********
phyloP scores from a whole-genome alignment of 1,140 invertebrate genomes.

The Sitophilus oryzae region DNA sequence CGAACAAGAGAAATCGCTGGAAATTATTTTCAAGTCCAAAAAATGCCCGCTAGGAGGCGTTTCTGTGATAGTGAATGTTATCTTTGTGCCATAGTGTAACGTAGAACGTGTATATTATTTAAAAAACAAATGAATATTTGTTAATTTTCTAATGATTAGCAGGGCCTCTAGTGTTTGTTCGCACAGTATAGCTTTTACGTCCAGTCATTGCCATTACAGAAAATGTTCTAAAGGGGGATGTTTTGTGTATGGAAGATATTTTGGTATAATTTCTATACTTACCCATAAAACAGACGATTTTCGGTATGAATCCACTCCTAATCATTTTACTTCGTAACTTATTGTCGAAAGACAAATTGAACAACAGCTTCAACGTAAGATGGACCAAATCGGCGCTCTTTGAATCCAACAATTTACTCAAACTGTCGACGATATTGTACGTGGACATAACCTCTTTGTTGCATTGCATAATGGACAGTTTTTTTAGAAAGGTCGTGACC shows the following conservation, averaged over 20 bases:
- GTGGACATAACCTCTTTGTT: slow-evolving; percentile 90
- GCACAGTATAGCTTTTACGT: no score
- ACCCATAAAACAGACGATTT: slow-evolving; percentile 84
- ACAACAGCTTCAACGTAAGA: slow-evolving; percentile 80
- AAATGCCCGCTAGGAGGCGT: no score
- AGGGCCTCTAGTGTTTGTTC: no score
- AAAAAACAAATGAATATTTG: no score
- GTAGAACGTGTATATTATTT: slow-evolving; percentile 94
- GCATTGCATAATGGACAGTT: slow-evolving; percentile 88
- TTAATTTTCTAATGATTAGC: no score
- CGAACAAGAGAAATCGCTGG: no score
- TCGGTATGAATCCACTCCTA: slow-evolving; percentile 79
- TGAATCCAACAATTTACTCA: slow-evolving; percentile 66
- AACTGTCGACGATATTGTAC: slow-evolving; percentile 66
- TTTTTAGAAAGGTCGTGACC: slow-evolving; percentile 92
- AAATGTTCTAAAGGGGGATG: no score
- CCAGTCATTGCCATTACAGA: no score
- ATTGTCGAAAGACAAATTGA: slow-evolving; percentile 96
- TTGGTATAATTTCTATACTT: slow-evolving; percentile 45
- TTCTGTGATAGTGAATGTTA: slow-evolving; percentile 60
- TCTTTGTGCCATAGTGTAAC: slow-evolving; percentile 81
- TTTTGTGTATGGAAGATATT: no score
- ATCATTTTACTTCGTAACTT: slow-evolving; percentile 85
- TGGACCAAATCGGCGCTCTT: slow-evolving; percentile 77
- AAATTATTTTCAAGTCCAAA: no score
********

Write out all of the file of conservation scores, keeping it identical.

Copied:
phyloP scores from a whole-genome alignment of 1,140 invertebrate genomes.

The Sitophilus oryzae region DNA sequence CGAACAAGAGAAATCGCTGGAAATTATTTTCAAGTCCAAAAAATGCCCGCTAGGAGGCGTTTCTGTGATAGTGAATGTTATCTTTGTGCCATAGTGTAACGTAGAACGTGTATATTATTTAAAAAACAAATGAATATTTGTTAATTTTCTAATGATTAGCAGGGCCTCTAGTGTTTGTTCGCACAGTATAGCTTTTACGTCCAGTCATTGCCATTACAGAAAATGTTCTAAAGGGGGATGTTTTGTGTATGGAAGATATTTTGGTATAATTTCTATACTTACCCATAAAACAGACGATTTTCGGTATGAATCCACTCCTAATCATTTTACTTCGTAACTTATTGTCGAAAGACAAATTGAACAACAGCTTCAACGTAAGATGGACCAAATCGGCGCTCTTTGAATCCAACAATTTACTCAAACTGTCGACGATATTGTACGTGGACATAACCTCTTTGTTGCATTGCATAATGGACAGTTTTTTTAGAAAGGTCGTGACC shows the following conservation, averaged over 20 bases:
- GTGGACATAACCTCTTTGTT: slow-evolving; percentile 90
- GCACAGTATAGCTTTTACGT: no score
- ACCCATAAAACAGACGATTT: slow-evolving; percentile 84
- ACAACAGCTTCAACGTAAGA: slow-evolving; percentile 80
- AAATGCCCGCTAGGAGGCGT: no score
- AGGGCCTCTAGTGTTTGTTC: no score
- AAAAAACAAATGAATATTTG: no score
- GTAGAACGTGTATATTATTT: slow-evolving; percentile 94
- GCATTGCATAATGGACAGTT: slow-evolving; percentile 88
- TTAATTTTCTAATGATTAGC: no score
- CGAACAAGAGAAATCGCTGG: no score
- TCGGTATGAATCCACTCCTA: slow-evolving; percentile 79
- TGAATCCAACAATTTACTCA: slow-evolving; percentile 66
- AACTGTCGACGATATTGTAC: slow-evolving; percentile 66
- TTTTTAGAAAGGTCGTGACC: slow-evolving; percentile 92
- AAATGTTCTAAAGGGGGATG: no score
- CCAGTCATTGCCATTACAGA: no score
- ATTGTCGAAAGACAAATTGA: slow-evolving; percentile 96
- TTGGTATAATTTCTATACTT: slow-evolving; percentile 45
- TTCTGTGATAGTGAATGTTA: slow-evolving; percentile 60
- TCTTTGTGCCATAGTGTAAC: slow-evolving; percentile 81
- TTTTGTGTATGGAAGATATT: no score
- ATCATTTTACTTCGTAACTT: slow-evolving; percentile 85
- TGGACCAAATCGGCGCTCTT: slow-evolving; percentile 77
- AAATTATTTTCAAGTCCAAA: no score